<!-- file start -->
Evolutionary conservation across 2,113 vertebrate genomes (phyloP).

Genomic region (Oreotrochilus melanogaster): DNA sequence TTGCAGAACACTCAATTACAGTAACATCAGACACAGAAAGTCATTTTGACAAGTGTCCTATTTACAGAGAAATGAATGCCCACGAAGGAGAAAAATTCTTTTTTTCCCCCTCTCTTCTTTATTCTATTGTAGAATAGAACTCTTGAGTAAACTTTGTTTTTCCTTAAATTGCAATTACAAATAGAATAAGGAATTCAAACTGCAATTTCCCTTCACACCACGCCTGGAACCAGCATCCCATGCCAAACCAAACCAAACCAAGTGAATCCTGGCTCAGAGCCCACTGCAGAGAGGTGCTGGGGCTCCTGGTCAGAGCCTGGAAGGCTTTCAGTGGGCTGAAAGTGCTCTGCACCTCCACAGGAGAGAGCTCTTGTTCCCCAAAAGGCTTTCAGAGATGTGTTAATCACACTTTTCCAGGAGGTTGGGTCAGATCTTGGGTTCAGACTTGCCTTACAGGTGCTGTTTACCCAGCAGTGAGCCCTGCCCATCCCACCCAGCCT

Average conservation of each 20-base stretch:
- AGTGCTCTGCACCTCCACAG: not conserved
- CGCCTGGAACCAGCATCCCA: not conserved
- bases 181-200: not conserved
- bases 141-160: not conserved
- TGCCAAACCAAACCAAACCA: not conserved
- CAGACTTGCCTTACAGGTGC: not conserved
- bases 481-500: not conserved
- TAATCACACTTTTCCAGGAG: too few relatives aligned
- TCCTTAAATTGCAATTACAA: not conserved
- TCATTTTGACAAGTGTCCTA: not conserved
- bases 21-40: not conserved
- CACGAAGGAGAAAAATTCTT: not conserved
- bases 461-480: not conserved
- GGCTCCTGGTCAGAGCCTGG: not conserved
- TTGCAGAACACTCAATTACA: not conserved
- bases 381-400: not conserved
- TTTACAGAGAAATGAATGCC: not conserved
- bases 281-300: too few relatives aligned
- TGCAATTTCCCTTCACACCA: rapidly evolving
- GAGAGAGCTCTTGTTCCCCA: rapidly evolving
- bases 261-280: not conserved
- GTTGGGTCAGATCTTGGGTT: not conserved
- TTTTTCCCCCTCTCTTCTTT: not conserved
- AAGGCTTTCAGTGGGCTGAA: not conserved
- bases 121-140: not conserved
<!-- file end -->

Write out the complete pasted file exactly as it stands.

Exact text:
Evolutionary conservation across 2,113 vertebrate genomes (phyloP).

Genomic region (Oreotrochilus melanogaster): DNA sequence TTGCAGAACACTCAATTACAGTAACATCAGACACAGAAAGTCATTTTGACAAGTGTCCTATTTACAGAGAAATGAATGCCCACGAAGGAGAAAAATTCTTTTTTTCCCCCTCTCTTCTTTATTCTATTGTAGAATAGAACTCTTGAGTAAACTTTGTTTTTCCTTAAATTGCAATTACAAATAGAATAAGGAATTCAAACTGCAATTTCCCTTCACACCACGCCTGGAACCAGCATCCCATGCCAAACCAAACCAAACCAAGTGAATCCTGGCTCAGAGCCCACTGCAGAGAGGTGCTGGGGCTCCTGGTCAGAGCCTGGAAGGCTTTCAGTGGGCTGAAAGTGCTCTGCACCTCCACAGGAGAGAGCTCTTGTTCCCCAAAAGGCTTTCAGAGATGTGTTAATCACACTTTTCCAGGAGGTTGGGTCAGATCTTGGGTTCAGACTTGCCTTACAGGTGCTGTTTACCCAGCAGTGAGCCCTGCCCATCCCACCCAGCCT

Average conservation of each 20-base stretch:
- AGTGCTCTGCACCTCCACAG: not conserved
- CGCCTGGAACCAGCATCCCA: not conserved
- bases 181-200: not conserved
- bases 141-160: not conserved
- TGCCAAACCAAACCAAACCA: not conserved
- CAGACTTGCCTTACAGGTGC: not conserved
- bases 481-500: not conserved
- TAATCACACTTTTCCAGGAG: too few relatives aligned
- TCCTTAAATTGCAATTACAA: not conserved
- TCATTTTGACAAGTGTCCTA: not conserved
- bases 21-40: not conserved
- CACGAAGGAGAAAAATTCTT: not conserved
- bases 461-480: not conserved
- GGCTCCTGGTCAGAGCCTGG: not conserved
- TTGCAGAACACTCAATTACA: not conserved
- bases 381-400: not conserved
- TTTACAGAGAAATGAATGCC: not conserved
- bases 281-300: too few relatives aligned
- TGCAATTTCCCTTCACACCA: rapidly evolving
- GAGAGAGCTCTTGTTCCCCA: rapidly evolving
- bases 261-280: not conserved
- GTTGGGTCAGATCTTGGGTT: not conserved
- TTTTTCCCCCTCTCTTCTTT: not conserved
- AAGGCTTTCAGTGGGCTGAA: not conserved
- bases 121-140: not conserved